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Hi, Teppo

Thanks for this clarification and showing these examples. You even have it explained better than
what I read in most stackoverflow post. I have saved your post in my Design patterns folder.

I see now there is more than just <?php ......?> You are right it makes things better readable
and separatable. Maybe it also makes it less load for memory ?

I just checked if my code editer is capable of highlighting this style of php syntax,
and yes it highlights this style of php code nicely where it should 🙂

All good, thanks.

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If I understand it right then the delayed output strategy in processwire is best suited for separating business logic from view markup.

business logic goes in the template files and view markup goes in _main.php

I like the way of building up view markup in a variable e.g. $content with the .= operator

and if you follow the wire render pattern way of camilo castro you can have many view files

 

 

 

 

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I'm currently doing this. But it makes my eyes bleeeeed. On top of that, sublime can't handle the tabulation properly with this syntax 😮

    <div class="projects">
        <?php foreach($projects as $project):?>
            <div class="project">
                <?php if($project->iconimage):?>
                    <?php
                        $thumb = $project->iconimage->size(800,800,['upscaling'=>false, 'cropping'=>false]);
                    ?>
                    <img src="<?=$thumb->url?>">
                <?php else:?>
                    <?php
                        $total = count($pages->get('/missingimages')->missingimages);
                    ?>
                    <img src="<?=$thumb->url?>">
                <?php endif;?>
            </div>
        <?php endforeach;?>
    </div>

 

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I don't understand your code

$total is never used and $thumb is not defined if you don't have an iconimage...

Maybe something like this?

<div class="projects">
  <?php foreach($projects as $project):
    $imgOrCount = '';

    if($project->iconimage) {
      $imgOrCount = '<img src="'.
        $project->iconimage->size(800,800,['upscaling'=>false, 'cropping'=>false]).
        '">';
    }
    else {
      $imgOrCount = count($pages->get('/missingimages')->missingimages);
    }
    ?>
    <div class="project">
        <?= $imgOrCount ?>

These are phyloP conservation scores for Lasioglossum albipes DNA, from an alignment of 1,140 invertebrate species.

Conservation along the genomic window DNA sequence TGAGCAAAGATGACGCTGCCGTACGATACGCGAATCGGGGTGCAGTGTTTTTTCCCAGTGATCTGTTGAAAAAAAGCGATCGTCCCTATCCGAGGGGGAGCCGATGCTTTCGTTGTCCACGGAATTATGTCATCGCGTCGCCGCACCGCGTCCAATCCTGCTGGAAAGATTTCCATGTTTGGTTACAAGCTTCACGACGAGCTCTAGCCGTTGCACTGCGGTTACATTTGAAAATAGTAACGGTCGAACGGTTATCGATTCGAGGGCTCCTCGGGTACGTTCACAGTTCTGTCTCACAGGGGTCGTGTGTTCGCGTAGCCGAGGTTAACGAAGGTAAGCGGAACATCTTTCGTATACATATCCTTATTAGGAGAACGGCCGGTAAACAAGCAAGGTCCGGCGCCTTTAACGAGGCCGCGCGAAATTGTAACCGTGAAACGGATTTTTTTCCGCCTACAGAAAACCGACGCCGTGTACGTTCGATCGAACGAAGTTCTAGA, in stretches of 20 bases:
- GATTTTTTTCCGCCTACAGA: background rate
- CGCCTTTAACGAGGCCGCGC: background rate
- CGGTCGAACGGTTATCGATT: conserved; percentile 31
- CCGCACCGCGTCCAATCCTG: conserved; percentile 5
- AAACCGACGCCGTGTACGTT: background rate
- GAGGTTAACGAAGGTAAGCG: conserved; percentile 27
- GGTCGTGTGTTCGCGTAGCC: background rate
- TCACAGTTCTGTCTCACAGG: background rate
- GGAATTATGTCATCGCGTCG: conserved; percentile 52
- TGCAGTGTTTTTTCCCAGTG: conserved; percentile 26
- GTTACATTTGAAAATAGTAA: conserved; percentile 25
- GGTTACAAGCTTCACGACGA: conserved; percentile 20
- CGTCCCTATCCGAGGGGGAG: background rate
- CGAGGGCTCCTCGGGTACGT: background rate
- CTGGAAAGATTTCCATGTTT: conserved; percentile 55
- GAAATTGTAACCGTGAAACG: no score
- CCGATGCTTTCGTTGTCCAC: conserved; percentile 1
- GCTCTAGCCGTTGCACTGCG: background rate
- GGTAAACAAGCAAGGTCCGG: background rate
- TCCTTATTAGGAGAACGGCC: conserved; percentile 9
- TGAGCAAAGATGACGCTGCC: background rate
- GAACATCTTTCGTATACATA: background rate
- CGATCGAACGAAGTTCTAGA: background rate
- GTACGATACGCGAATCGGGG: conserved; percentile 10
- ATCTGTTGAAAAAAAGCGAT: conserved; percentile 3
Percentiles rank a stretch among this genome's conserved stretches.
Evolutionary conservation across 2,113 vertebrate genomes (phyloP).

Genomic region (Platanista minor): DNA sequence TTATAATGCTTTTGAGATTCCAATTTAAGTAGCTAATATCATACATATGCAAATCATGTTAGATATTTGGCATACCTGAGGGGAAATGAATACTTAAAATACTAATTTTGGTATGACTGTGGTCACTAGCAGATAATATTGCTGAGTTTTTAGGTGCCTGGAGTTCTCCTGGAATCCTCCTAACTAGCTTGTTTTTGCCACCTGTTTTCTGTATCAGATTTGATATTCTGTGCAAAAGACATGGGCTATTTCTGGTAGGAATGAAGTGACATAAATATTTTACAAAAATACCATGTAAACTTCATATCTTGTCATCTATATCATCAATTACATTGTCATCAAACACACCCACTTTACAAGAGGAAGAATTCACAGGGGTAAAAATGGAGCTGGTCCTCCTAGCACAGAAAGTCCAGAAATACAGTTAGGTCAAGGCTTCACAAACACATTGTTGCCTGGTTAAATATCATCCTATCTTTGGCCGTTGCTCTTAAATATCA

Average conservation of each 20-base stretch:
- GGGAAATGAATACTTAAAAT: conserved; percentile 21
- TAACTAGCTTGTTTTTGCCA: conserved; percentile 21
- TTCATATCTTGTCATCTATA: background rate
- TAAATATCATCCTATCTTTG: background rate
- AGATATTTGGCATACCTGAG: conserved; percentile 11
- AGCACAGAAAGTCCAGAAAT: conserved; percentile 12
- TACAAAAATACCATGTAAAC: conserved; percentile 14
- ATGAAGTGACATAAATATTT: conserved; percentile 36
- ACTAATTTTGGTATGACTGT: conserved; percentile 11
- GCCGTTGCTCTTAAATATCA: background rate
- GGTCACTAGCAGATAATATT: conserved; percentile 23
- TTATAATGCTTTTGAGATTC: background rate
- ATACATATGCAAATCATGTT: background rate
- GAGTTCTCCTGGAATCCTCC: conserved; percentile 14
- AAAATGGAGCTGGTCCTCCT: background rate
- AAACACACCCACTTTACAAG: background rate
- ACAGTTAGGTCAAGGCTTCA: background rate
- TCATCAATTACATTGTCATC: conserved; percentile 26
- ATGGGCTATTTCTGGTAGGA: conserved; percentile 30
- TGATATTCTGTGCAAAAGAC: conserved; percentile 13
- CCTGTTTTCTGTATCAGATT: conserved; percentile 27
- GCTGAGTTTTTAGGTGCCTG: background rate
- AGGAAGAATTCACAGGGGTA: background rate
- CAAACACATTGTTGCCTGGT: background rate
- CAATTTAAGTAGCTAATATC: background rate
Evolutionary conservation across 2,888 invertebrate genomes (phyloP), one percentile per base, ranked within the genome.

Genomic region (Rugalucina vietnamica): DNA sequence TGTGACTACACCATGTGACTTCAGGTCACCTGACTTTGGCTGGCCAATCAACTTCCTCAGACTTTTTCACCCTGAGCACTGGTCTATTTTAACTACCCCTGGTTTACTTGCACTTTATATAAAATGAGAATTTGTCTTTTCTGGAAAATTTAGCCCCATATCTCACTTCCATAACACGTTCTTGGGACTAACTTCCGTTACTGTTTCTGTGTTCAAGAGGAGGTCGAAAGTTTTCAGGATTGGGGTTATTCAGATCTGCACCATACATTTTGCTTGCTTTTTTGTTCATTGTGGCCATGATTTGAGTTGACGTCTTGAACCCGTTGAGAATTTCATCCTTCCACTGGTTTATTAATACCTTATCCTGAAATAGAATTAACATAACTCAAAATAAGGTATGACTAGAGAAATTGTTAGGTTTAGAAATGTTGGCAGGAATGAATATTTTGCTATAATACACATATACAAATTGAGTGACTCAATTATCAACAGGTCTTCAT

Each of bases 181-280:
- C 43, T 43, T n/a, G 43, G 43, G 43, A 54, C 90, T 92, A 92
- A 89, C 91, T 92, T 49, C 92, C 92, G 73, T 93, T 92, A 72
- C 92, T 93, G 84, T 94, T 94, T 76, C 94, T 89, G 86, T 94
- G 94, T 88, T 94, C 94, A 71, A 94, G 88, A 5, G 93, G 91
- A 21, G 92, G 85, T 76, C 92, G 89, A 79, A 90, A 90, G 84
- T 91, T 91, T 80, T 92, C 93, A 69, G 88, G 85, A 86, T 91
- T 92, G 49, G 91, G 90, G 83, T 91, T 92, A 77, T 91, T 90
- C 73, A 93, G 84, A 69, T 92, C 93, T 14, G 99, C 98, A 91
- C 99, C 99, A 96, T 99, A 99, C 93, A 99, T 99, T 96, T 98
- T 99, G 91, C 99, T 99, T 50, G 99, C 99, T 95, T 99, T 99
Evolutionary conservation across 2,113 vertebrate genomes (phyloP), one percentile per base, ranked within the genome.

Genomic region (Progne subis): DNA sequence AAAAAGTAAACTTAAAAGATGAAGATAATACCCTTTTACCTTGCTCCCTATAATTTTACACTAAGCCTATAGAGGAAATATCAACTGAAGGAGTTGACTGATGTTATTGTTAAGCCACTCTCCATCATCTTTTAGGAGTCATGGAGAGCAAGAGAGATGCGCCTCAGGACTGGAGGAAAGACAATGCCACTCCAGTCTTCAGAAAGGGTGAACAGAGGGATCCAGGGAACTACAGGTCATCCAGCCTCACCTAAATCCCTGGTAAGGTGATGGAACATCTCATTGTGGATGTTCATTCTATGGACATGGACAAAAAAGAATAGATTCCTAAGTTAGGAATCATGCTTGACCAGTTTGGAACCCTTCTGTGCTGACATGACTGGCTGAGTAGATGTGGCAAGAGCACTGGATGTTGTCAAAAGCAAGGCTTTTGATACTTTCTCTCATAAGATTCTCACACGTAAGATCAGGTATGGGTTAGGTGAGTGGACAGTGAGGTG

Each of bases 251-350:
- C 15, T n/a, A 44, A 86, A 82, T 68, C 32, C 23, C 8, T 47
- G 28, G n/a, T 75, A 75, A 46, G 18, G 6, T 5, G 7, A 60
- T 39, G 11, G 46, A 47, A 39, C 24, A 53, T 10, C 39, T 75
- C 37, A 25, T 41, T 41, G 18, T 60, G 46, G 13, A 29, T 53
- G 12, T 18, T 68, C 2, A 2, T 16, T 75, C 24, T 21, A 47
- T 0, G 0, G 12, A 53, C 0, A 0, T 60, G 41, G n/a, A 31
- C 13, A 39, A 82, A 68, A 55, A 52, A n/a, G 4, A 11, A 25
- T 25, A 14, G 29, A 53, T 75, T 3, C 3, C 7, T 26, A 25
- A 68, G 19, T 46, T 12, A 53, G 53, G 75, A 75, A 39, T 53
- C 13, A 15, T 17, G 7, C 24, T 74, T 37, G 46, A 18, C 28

</div>
  <?php endforeach;?>
</div>

 

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Yes, it's not finished. My point is the syntax. I'm looking for a way to avoid having html inside php. In other words avoid this

$imgOrCount = '<img src="'.
  $project->iconimage->size(800,800,['upscaling'=>false, 'cropping'=>false]).
  '">';

for me personally, this way of writing makes it a bit harder to spot errors (like forgetting a ", or similar).

It's just that <?php foreach($projects as $project):?> is a lot less readable than <?foreach($projects as $project):?> if you write a lot of this type of statements

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Sounds like you want to use a "real" template system 😉 

 

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Got to agree: there are a number of ways to get past this, but I'd argue that it's less about the syntax itself, and more about the way you structure your templates.

In my case (and yes, this is a shameless plug) I'm using pw-mvc so that I can move anything I see as "code" to a separate controller file, and only include simplest loops and output statements on the view side. Sure, this project doesn't force any such restraints, but as a general rule of thumb I try to make my views as "dumb" as possible: as long as they have absolutely no idea how variables they output are generated, they a) remain clean and b) I can easily modify just the view, or just the controller.

One way to handle structures that need a bit of pre-processing is to loop through $projects twice: once in the controller, where you store just the required fields (formatted to your liking) in an array, which you then pass to the view, where you iterate over it second time. Two loops is not optimal in terms of performance, but typically the performance hit is questionable at best, and this approach can make your view files much cleaner.

Another approach I like to implement are separate render-functions: renderThumb(), renderNewsBlock(), renderHighlight(), etc. Depending on the project I often include a common functions.php file with these functions somewhere before markup is generated, and then abstract any complex, repeatable stuff there. Sure, that way you're kind of mixing HTML with code as well (in functions.php), but your views remain nice and clean 🙂

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Yeah, I can see how things leans towards twig and similar. What I run into with twig and the likes is lots of small annoying exceptions: Like, I have to do something with the second last item in a list, for example. My sites are usually quite simple, mostly pulling stuff from the API and showing it. So there isn't enough actual 'logic' to warrant MVC, only simpler "layout logic" (like re-order, truncate, etc). This is why I'm mourning the loss of the (to me) perfect solution of <?foreach():?>

One confusing thing is that quite a lot of hosts still allow shorttags with php 7+, just not all..... I'm sure there is a discussion somewhere about shorttags, but it seems it's not 100% consensus that they need to go.

But I should probably just get used to some MVC templating 🙂